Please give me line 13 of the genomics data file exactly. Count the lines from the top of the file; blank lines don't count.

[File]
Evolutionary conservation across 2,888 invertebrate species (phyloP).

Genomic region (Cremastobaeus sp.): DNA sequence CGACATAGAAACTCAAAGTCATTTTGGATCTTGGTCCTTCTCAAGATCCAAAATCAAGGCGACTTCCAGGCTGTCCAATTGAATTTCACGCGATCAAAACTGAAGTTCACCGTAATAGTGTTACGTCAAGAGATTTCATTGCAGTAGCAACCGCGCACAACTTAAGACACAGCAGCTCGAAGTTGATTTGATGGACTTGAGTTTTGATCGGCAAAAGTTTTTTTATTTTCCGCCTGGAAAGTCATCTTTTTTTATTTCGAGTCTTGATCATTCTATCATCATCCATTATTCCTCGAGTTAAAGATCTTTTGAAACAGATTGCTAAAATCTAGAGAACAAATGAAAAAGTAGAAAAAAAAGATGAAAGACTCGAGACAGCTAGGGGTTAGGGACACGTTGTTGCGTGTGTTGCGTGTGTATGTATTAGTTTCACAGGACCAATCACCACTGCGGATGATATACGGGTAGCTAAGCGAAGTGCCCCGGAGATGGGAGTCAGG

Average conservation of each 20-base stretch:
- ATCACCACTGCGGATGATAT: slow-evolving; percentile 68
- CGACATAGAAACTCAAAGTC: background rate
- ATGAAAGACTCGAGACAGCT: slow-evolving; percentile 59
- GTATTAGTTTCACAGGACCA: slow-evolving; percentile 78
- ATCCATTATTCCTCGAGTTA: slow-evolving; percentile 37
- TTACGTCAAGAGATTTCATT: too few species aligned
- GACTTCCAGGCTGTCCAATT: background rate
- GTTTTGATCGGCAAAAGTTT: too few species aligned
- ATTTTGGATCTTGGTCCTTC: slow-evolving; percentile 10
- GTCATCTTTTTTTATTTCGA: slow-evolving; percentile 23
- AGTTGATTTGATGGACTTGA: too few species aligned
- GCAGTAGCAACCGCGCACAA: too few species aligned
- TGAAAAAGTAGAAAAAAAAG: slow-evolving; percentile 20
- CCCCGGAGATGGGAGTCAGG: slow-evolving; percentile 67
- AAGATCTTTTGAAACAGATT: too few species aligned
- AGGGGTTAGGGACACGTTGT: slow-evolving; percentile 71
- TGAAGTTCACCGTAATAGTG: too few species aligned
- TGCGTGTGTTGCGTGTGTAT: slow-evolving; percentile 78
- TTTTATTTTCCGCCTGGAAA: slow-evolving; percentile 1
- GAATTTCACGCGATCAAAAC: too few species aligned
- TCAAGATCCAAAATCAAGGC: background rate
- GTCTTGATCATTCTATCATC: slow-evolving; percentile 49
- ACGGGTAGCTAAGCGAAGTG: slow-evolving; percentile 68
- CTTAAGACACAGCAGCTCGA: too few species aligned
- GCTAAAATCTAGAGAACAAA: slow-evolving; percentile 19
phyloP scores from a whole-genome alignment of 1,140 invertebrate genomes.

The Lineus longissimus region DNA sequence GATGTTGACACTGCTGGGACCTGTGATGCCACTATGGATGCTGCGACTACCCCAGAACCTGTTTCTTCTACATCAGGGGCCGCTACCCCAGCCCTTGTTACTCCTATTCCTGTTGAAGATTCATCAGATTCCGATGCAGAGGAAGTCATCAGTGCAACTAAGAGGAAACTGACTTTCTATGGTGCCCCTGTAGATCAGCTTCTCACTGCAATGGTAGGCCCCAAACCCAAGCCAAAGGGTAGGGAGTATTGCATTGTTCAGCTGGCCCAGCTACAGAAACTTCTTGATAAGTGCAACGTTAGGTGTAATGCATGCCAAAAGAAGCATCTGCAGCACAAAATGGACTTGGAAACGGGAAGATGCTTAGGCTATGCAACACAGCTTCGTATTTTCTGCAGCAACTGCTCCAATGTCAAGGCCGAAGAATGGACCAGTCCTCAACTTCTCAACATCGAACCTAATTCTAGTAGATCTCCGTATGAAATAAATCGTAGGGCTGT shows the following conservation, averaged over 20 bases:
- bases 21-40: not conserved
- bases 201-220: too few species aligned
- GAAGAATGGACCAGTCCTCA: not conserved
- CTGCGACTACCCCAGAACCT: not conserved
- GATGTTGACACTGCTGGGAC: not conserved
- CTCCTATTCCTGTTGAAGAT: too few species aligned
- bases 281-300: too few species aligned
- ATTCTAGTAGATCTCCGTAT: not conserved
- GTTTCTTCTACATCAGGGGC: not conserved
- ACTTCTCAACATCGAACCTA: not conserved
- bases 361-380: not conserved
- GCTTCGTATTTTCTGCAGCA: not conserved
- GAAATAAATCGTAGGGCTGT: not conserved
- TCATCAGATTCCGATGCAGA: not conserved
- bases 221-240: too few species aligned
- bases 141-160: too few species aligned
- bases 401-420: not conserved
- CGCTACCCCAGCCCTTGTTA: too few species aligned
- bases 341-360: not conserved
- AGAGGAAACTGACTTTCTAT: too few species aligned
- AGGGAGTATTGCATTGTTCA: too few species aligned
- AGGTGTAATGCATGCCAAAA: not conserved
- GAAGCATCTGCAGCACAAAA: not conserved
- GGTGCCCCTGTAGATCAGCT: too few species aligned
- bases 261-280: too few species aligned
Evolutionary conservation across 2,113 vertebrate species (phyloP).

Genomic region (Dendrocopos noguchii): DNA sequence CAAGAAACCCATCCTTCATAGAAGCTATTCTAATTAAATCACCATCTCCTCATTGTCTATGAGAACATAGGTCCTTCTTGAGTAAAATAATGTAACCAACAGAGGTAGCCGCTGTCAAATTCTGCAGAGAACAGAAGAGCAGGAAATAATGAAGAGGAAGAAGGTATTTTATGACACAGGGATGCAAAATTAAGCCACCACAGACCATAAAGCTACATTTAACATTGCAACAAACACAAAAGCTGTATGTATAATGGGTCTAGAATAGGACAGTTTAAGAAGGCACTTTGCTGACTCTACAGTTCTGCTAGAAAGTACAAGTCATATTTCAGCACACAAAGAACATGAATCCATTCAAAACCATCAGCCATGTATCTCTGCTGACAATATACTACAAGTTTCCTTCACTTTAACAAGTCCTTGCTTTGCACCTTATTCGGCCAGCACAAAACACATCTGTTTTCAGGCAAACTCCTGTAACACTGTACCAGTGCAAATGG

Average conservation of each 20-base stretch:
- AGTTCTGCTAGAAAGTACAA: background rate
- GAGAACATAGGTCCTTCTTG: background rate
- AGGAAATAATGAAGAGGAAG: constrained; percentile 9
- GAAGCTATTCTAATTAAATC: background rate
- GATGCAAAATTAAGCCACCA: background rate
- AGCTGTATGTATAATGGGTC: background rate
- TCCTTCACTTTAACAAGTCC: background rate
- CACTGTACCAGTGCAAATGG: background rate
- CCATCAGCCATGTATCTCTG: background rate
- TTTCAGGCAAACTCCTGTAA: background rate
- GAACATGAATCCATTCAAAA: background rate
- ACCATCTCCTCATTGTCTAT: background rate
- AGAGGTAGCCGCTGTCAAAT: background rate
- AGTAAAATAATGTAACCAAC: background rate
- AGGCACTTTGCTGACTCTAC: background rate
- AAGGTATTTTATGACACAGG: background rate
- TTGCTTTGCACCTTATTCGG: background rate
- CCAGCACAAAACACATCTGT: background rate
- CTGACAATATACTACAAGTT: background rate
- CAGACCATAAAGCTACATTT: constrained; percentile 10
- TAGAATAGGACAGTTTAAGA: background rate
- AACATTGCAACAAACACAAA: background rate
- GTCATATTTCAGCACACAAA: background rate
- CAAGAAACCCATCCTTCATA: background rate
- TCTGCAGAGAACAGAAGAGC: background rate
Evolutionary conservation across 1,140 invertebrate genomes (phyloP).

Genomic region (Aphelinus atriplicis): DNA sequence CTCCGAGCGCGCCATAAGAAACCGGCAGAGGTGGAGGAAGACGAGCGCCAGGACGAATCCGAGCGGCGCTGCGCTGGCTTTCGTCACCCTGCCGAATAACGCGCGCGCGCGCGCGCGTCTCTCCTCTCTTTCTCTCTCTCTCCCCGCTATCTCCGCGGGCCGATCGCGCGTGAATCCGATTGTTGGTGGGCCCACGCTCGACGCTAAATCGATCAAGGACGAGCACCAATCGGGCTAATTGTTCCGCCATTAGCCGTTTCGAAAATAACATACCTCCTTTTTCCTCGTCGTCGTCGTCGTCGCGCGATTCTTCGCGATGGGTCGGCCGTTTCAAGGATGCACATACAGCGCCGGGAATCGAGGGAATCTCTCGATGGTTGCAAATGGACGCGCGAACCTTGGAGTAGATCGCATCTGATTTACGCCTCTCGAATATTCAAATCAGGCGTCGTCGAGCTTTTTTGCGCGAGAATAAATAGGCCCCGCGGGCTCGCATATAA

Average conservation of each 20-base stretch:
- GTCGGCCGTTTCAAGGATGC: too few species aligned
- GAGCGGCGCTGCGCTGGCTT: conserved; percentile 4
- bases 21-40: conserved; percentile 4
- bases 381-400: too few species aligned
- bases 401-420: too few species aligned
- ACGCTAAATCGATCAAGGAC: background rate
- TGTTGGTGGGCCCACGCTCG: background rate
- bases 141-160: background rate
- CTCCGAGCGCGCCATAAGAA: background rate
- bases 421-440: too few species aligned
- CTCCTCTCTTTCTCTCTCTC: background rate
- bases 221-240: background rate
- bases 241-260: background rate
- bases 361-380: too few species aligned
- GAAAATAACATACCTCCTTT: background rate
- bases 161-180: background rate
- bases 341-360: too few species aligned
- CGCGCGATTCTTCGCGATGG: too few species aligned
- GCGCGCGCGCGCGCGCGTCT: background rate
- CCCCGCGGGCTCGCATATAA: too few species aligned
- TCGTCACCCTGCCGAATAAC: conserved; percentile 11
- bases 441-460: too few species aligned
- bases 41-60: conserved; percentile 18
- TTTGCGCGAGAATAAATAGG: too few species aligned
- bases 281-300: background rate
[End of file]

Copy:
- GTCATCTTTTTTTATTTCGA: slow-evolving; percentile 23